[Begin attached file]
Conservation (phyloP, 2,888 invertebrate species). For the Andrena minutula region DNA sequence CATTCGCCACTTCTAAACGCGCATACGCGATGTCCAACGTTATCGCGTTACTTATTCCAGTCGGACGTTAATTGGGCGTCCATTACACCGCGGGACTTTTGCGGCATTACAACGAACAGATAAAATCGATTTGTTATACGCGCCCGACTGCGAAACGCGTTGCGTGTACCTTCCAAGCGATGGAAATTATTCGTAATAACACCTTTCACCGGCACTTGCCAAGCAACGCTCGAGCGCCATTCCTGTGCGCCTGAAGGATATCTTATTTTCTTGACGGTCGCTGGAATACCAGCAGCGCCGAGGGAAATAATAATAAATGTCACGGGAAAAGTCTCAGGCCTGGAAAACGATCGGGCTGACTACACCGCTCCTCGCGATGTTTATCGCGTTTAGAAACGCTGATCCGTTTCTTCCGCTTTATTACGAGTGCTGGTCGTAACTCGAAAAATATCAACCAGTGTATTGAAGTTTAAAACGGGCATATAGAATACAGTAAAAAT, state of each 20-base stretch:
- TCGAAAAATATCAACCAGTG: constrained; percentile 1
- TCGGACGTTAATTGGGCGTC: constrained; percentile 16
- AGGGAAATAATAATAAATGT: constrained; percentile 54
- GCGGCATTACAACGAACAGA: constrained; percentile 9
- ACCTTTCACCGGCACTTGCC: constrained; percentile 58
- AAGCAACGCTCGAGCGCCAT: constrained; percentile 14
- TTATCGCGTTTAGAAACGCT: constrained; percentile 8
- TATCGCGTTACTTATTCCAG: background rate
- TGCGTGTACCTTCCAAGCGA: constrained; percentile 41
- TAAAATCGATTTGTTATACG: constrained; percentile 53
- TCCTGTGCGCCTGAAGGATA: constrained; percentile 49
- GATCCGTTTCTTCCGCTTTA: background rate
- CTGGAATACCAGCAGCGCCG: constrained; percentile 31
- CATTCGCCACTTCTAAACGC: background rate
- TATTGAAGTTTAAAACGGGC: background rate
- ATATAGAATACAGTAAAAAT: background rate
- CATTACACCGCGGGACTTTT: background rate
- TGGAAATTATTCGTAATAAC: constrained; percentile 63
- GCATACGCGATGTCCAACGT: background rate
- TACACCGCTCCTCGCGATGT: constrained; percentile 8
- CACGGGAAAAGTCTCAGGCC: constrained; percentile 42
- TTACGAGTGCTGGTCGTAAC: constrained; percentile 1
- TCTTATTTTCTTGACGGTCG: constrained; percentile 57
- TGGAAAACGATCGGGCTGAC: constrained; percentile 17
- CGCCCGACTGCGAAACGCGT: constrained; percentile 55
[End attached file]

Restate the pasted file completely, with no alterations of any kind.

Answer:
Conservation (phyloP, 2,888 invertebrate species). For the Andrena minutula region DNA sequence CATTCGCCACTTCTAAACGCGCATACGCGATGTCCAACGTTATCGCGTTACTTATTCCAGTCGGACGTTAATTGGGCGTCCATTACACCGCGGGACTTTTGCGGCATTACAACGAACAGATAAAATCGATTTGTTATACGCGCCCGACTGCGAAACGCGTTGCGTGTACCTTCCAAGCGATGGAAATTATTCGTAATAACACCTTTCACCGGCACTTGCCAAGCAACGCTCGAGCGCCATTCCTGTGCGCCTGAAGGATATCTTATTTTCTTGACGGTCGCTGGAATACCAGCAGCGCCGAGGGAAATAATAATAAATGTCACGGGAAAAGTCTCAGGCCTGGAAAACGATCGGGCTGACTACACCGCTCCTCGCGATGTTTATCGCGTTTAGAAACGCTGATCCGTTTCTTCCGCTTTATTACGAGTGCTGGTCGTAACTCGAAAAATATCAACCAGTGTATTGAAGTTTAAAACGGGCATATAGAATACAGTAAAAAT, state of each 20-base stretch:
- TCGAAAAATATCAACCAGTG: constrained; percentile 1
- TCGGACGTTAATTGGGCGTC: constrained; percentile 16
- AGGGAAATAATAATAAATGT: constrained; percentile 54
- GCGGCATTACAACGAACAGA: constrained; percentile 9
- ACCTTTCACCGGCACTTGCC: constrained; percentile 58
- AAGCAACGCTCGAGCGCCAT: constrained; percentile 14
- TTATCGCGTTTAGAAACGCT: constrained; percentile 8
- TATCGCGTTACTTATTCCAG: background rate
- TGCGTGTACCTTCCAAGCGA: constrained; percentile 41
- TAAAATCGATTTGTTATACG: constrained; percentile 53
- TCCTGTGCGCCTGAAGGATA: constrained; percentile 49
- GATCCGTTTCTTCCGCTTTA: background rate
- CTGGAATACCAGCAGCGCCG: constrained; percentile 31
- CATTCGCCACTTCTAAACGC: background rate
- TATTGAAGTTTAAAACGGGC: background rate
- ATATAGAATACAGTAAAAAT: background rate
- CATTACACCGCGGGACTTTT: background rate
- TGGAAATTATTCGTAATAAC: constrained; percentile 63
- GCATACGCGATGTCCAACGT: background rate
- TACACCGCTCCTCGCGATGT: constrained; percentile 8
- CACGGGAAAAGTCTCAGGCC: constrained; percentile 42
- TTACGAGTGCTGGTCGTAAC: constrained; percentile 1
- TCTTATTTTCTTGACGGTCG: constrained; percentile 57
- TGGAAAACGATCGGGCTGAC: constrained; percentile 17
- CGCCCGACTGCGAAACGCGT: constrained; percentile 55